Proposing a path forward for addressing mental health challenges in the Global South is still at a rudimentary stage of development . The social determinants of mental health [ ]—social and cultural factors that deeply impact one’s mental health—have remained understudied in the context of Bangladesh. These factors vary depending on an individual’s age, financial condition, or social surroundings. However, in this paper, we focus particularly on undergraduate students, who constitute a nontrivial part of the population and are susceptible to mental health–related problems [ ]. As various statistics and news reports corroborate the deep-rooted existence of suicide [ ], depression [ ], substance use [ ], and extremism [ ] among the young population in Bangladesh, and previous research indicates that such behavioral aberrations are often fueled by broader social, cultural, and political contexts in which one grows up and lives in [ - ], it is timely to investigate these underlying factors.
Concerns over the mental health of university students have been expressed in the Global North for some time now , although the same cannot be said about the Global South. According to a study conducted in a European country, around one-third of the first-year university students have been found to have mental health–related problems [ ]. Several studies [ - ] have associated academic performance with mental health; that is, poor academic performance worsens mental health and vice versa. Other contributing factors for mental health deterioration include economic problems, high parental expectations, strained relationships, and poor lifestyle [ , - ]. Several mental disorders are frequently observed among people aged between 14 and 24 years [ ], many of whom are also university students. These students tend to encounter new experiences such as moving away from home and making adult financial decisions. In addition, many of them experience changes in their health behaviors [ ]. Adapting to these changes sometimes becomes difficult, as students are also expected to perform their coursework and participate in exams. Failure to cope with any of these challenges may cause mental health difficulties [ ].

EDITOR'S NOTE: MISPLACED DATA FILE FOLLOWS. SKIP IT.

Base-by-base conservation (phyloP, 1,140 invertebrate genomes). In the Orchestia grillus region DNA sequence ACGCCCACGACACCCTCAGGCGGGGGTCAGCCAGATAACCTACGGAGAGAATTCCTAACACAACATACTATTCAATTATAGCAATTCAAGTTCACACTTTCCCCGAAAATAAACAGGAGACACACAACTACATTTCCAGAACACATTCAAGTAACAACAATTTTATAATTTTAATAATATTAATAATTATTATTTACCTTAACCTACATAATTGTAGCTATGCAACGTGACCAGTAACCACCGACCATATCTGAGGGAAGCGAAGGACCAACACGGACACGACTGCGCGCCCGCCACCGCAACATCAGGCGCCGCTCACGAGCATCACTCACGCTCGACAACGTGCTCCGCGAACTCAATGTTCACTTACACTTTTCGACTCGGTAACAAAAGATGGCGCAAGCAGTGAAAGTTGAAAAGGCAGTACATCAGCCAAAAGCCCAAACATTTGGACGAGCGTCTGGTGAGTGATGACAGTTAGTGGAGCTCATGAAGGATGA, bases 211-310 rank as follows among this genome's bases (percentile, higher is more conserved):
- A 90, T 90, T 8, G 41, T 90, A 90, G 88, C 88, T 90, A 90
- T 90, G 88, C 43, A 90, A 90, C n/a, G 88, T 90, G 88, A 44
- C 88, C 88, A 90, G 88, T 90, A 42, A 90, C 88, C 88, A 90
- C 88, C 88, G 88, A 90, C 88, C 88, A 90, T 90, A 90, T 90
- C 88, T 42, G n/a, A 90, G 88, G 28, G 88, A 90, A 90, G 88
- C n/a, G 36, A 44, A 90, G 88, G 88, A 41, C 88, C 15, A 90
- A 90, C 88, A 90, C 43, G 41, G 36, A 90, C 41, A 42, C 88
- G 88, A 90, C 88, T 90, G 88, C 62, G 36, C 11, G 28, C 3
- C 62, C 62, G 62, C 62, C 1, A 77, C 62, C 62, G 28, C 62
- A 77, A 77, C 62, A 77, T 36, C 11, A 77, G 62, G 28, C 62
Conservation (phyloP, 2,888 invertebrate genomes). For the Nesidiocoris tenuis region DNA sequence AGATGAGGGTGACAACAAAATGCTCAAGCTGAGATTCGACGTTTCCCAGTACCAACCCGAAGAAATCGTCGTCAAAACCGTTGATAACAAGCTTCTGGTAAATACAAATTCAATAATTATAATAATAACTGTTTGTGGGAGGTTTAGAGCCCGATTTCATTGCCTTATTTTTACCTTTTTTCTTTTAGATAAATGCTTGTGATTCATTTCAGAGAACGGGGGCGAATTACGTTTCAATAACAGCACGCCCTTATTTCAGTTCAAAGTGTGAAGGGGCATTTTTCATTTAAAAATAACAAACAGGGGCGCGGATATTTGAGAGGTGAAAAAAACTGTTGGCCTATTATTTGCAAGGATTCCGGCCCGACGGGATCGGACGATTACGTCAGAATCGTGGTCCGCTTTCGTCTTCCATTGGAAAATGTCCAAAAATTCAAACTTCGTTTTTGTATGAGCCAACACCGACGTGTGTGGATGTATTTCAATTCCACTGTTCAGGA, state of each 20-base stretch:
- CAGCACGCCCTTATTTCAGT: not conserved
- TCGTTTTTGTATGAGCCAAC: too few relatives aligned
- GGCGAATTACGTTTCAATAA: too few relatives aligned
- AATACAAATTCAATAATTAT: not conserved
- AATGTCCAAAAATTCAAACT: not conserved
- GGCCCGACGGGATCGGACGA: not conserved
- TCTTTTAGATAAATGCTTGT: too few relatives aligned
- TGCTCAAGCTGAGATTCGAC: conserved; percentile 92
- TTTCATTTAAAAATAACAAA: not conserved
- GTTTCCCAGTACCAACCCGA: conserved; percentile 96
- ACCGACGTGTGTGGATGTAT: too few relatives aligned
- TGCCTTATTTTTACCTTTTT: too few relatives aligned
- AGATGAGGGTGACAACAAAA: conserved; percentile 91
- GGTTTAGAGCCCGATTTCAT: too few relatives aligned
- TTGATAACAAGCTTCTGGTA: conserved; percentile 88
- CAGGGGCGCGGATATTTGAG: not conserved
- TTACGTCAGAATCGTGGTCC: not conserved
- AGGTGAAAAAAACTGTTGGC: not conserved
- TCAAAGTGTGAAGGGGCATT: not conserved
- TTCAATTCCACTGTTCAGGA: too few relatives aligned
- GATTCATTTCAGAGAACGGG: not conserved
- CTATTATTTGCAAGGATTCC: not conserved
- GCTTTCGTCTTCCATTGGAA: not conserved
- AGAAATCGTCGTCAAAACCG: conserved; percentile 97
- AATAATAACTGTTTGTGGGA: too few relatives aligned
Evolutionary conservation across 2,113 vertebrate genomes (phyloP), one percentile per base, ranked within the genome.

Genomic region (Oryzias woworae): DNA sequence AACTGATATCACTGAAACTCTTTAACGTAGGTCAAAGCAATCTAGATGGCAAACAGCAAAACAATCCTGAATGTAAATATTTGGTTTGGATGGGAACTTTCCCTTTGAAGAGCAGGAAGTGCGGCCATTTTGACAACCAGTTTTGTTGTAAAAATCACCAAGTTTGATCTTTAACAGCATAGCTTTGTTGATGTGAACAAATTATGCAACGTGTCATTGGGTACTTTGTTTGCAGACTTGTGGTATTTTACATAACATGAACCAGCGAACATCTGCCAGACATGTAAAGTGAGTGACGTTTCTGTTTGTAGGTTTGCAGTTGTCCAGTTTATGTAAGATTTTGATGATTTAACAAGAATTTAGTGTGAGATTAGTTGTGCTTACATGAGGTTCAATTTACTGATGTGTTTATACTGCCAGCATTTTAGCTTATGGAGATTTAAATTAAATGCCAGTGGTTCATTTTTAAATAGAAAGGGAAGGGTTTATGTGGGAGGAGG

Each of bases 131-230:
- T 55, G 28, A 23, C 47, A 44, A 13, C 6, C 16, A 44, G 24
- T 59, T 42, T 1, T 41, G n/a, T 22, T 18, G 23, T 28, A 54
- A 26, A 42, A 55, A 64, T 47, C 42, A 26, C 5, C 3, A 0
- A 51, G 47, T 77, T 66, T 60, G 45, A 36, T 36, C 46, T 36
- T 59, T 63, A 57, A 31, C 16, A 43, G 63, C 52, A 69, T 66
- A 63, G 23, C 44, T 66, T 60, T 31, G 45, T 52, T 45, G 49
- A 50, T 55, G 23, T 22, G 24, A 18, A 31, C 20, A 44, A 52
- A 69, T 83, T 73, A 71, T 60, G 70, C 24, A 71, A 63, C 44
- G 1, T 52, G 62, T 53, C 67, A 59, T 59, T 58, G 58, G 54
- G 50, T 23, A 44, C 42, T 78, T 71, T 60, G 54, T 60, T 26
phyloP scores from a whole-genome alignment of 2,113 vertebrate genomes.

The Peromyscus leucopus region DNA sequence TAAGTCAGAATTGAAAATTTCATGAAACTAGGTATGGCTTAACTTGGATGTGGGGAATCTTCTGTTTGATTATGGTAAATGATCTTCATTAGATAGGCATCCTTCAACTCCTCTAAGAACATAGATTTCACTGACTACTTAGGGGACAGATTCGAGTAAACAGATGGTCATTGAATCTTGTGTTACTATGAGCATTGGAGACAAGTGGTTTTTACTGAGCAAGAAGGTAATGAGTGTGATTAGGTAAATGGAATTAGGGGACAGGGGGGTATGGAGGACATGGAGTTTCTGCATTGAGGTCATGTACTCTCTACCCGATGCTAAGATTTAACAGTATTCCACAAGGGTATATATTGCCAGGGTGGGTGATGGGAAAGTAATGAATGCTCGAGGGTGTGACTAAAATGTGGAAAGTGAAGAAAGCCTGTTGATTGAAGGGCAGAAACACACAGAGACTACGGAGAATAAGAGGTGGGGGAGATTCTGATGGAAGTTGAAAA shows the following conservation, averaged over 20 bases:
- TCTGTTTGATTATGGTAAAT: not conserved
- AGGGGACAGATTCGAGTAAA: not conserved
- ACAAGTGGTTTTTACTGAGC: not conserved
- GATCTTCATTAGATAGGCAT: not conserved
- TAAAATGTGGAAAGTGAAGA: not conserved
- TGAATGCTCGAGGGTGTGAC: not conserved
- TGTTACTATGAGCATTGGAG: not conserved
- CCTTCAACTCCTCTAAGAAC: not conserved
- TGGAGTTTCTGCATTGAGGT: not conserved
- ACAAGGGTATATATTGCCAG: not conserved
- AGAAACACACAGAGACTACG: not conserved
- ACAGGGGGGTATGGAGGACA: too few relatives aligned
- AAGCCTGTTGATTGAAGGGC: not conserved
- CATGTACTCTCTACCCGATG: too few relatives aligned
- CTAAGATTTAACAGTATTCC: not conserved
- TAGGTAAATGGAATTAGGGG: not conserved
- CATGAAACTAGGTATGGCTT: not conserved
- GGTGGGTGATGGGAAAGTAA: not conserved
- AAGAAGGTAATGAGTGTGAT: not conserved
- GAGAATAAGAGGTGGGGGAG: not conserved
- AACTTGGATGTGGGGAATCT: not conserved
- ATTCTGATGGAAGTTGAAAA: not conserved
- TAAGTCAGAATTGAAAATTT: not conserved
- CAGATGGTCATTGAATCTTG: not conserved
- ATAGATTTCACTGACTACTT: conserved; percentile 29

These factors have already been identified as the social determinants of the mental health of students [, ], although they are often specific to the context of the Global North. However, the different structures of society and culture in the Global South [ ] may contribute to people’s mental health in other ways that are specific to the context of the Global South and have not been reported in previous studies. For example, in countries such as Bangladesh, extended families are far more prevalent where people live with their relatives (ie, uncles, aunts, cousins, or in-laws) [ ]. Even when people are living in a nuclear family, social communication among relatives or neighbors is more frequent and cordial. As a result, maintaining regular communication with even distant relatives is viewed as an important social duty [ ]. In addition, religion is a major component of people’s lives [ ]. The concepts of religion and religious duties differ significantly from those in the Western context. A large portion of the population finds happiness through practicing religious duties, as religion offers their lives a sense of value and purpose. Religious identity dictates an individual’s social group and lifestyle choices [ ]. The effects of complicated social relationships and disparate viewpoints on religion are yet to be understood in the context of students’ mental health in the Global South.